Channel 4 buys painting by Hitler and could let Jimmy Carr burn it with flamethrower
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Channel 4 has gone and bought a painting by Hitler and they could be letting Jimmy Carr destroy it live on TV.
He infamously got rejected from art school earlier in his life and struggled to make a living as a painter.
While his paintings were pretty bland, the fact that they were done by one of history's greatest monsters has made them the target of morbid fascination.
Some of them have sold for big money at auctions while others have been seized by the US government and kept in storage, never to be shown to the public.
This is part of one-off show Jimmy Carr Destroys Art, a televised debate show airing on 24 October which will take controversial and expensive pieces of art and decide whether they ought to be saved or destroyed.
Some of them could end up being torched by a flamethrower, while if the audience decides to destroy the Hitler painting it'll be fed through a shredder.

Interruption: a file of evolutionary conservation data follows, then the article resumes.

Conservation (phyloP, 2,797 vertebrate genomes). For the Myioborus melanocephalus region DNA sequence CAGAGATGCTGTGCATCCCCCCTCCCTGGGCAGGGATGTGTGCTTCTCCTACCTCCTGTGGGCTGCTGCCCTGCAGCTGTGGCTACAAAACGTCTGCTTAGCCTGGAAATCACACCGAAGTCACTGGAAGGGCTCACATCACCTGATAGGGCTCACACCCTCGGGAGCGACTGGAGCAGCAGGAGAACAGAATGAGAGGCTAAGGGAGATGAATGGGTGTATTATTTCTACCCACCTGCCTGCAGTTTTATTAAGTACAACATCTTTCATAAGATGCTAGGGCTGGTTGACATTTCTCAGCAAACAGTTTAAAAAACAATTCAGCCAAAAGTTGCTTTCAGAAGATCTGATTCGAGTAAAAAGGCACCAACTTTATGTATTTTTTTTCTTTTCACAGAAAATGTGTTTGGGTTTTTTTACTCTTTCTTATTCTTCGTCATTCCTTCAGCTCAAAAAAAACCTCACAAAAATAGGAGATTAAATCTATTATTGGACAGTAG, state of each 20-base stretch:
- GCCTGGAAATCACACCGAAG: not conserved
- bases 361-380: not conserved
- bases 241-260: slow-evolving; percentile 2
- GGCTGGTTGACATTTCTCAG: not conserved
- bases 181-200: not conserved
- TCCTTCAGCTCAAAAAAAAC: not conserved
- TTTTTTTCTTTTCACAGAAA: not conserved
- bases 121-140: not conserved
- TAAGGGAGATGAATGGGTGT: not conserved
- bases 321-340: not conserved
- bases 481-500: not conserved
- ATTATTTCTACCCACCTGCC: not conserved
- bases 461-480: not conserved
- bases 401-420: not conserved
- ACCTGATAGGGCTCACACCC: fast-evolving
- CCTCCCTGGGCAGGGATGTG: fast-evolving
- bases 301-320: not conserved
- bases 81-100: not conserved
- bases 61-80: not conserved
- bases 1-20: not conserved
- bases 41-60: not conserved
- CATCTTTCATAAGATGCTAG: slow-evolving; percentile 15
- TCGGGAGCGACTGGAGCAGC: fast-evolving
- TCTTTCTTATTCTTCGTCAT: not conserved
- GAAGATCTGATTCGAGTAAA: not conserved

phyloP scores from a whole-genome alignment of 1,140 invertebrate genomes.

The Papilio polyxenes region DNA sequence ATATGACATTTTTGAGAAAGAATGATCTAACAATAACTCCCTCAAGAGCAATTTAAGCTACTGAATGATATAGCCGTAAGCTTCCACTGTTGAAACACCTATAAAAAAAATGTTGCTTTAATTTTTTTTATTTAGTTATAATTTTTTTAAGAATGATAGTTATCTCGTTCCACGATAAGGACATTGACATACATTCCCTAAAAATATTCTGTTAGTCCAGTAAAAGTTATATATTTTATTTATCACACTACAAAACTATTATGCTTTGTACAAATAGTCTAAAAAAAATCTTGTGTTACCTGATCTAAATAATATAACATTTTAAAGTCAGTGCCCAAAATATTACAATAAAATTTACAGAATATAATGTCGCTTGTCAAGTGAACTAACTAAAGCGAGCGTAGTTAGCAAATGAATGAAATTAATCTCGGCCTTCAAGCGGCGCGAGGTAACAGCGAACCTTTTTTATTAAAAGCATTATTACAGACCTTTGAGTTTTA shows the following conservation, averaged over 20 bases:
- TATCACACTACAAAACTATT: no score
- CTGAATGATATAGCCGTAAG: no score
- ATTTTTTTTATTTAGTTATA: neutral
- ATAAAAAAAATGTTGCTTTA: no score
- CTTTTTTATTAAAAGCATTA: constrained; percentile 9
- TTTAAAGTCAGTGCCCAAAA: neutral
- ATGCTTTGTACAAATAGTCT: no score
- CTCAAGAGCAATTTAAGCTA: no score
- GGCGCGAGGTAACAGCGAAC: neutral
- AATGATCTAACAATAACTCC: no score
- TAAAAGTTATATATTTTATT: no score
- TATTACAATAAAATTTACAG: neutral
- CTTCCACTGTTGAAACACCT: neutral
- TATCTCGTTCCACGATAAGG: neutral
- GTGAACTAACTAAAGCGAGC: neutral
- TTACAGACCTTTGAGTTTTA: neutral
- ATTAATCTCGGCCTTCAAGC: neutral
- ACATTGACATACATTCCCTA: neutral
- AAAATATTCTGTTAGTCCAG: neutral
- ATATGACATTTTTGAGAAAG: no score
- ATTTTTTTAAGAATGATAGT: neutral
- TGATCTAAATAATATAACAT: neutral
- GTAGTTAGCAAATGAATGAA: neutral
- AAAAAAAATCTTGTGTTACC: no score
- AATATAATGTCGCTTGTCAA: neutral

Speaking to The Guardian, Channel 4 director of programming Ian Katz said that the pitch behind the show was something that was 'difficult and expensive'.
He said: "There are advocates for each piece of art, So you’ve got an advocate for Hitler.
"There’ll be someone arguing not for Hitler, but for the fact that his moral character should not decide whether or not a piece of art exists or not."
Of the decision to launch the show, Channel 4 said: "Jimmy Carr Destroys Art is a thoughtful and nuanced exploration of the limits of free expression in art, and whether work by morally despicable artists still deserves to be seen.
"It speaks directly to the current debate around cancel culture and is in a long tradition of Channel 4 programming."
And alongside the Hitler painting, other works of art to be debated on and possibly destroyed will be a vase made by the highly misogynistic Picasso, as well as artworks by paedophile Rolf Harris and convicted sex offender Eric Gill.
Even if the audience votes to save the Hitler painting, Channel 4 have said they'll get rid of it anyway, confirming that it'll be 'appropriately' disposed of once the show is done.
Katz has said the show is the type of programme which takes risks Channel 4 probably wouldn't be able to take if it ended up being privatised as the government had planned.